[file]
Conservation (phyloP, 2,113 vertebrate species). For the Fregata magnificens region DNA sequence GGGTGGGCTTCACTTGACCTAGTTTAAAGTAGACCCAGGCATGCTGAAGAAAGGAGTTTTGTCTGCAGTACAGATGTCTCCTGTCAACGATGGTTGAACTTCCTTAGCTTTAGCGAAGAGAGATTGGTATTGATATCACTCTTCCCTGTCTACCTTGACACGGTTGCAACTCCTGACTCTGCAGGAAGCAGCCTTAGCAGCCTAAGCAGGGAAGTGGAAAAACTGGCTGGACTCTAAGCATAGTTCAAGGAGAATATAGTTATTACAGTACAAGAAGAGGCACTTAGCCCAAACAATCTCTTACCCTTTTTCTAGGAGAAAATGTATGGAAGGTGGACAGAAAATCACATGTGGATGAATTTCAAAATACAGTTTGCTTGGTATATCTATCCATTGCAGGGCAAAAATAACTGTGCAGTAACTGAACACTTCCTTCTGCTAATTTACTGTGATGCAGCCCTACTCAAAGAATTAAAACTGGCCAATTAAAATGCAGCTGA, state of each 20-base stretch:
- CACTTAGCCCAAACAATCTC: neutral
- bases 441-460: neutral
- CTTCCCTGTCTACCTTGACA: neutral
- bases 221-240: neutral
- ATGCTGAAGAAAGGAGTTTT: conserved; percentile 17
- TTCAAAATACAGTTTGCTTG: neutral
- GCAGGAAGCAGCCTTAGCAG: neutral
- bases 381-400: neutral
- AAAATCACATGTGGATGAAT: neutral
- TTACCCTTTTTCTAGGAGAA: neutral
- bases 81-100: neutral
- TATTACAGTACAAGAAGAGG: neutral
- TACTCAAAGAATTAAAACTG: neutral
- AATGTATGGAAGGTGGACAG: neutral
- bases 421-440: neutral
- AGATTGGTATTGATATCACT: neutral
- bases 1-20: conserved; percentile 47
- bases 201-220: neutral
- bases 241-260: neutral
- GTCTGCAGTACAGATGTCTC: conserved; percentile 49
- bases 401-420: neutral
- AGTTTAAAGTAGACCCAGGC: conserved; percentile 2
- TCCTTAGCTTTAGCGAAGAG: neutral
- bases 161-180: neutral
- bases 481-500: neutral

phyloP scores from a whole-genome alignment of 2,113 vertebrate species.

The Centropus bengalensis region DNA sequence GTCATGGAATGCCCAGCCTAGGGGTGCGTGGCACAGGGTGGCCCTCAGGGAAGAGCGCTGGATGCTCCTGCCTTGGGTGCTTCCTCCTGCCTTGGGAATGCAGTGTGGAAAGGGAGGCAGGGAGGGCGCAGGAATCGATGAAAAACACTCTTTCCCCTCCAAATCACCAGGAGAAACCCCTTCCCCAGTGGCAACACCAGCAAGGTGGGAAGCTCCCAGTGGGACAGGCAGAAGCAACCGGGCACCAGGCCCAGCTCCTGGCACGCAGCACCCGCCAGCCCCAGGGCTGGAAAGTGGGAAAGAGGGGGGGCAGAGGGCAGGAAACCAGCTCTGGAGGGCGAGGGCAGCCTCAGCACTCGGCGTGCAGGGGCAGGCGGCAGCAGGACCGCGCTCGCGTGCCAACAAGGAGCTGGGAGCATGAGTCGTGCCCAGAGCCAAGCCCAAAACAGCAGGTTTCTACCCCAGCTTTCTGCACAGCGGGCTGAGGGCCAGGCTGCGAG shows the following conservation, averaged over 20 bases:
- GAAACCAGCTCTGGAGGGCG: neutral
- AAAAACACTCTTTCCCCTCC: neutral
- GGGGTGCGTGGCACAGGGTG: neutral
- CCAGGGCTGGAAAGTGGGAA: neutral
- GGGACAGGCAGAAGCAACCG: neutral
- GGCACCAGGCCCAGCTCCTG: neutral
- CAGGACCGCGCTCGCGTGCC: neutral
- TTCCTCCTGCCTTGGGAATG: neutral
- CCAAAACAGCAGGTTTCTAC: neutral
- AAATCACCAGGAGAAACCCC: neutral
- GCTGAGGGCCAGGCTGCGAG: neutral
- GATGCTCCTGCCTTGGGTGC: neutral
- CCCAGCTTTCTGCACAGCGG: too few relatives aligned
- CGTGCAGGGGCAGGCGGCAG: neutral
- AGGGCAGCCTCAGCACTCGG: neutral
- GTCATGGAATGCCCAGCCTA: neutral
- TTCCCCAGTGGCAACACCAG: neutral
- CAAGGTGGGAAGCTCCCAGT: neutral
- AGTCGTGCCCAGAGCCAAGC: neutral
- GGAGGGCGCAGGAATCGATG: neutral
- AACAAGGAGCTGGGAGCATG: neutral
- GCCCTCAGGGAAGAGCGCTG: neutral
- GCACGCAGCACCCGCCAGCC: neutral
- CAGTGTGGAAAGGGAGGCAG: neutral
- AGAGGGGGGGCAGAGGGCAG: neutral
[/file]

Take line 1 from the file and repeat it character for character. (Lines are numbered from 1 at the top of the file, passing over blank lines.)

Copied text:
Conservation (phyloP, 2,113 vertebrate species). For the Fregata magnificens region DNA sequence GGGTGGGCTTCACTTGACCTAGTTTAAAGTAGACCCAGGCATGCTGAAGAAAGGAGTTTTGTCTGCAGTACAGATGTCTCCTGTCAACGATGGTTGAACTTCCTTAGCTTTAGCGAAGAGAGATTGGTATTGATATCACTCTTCCCTGTCTACCTTGACACGGTTGCAACTCCTGACTCTGCAGGAAGCAGCCTTAGCAGCCTAAGCAGGGAAGTGGAAAAACTGGCTGGACTCTAAGCATAGTTCAAGGAGAATATAGTTATTACAGTACAAGAAGAGGCACTTAGCCCAAACAATCTCTTACCCTTTTTCTAGGAGAAAATGTATGGAAGGTGGACAGAAAATCACATGTGGATGAATTTCAAAATACAGTTTGCTTGGTATATCTATCCATTGCAGGGCAAAAATAACTGTGCAGTAACTGAACACTTCCTTCTGCTAATTTACTGTGATGCAGCCCTACTCAAAGAATTAAAACTGGCCAATTAAAATGCAGCTGA, state of each 20-base stretch: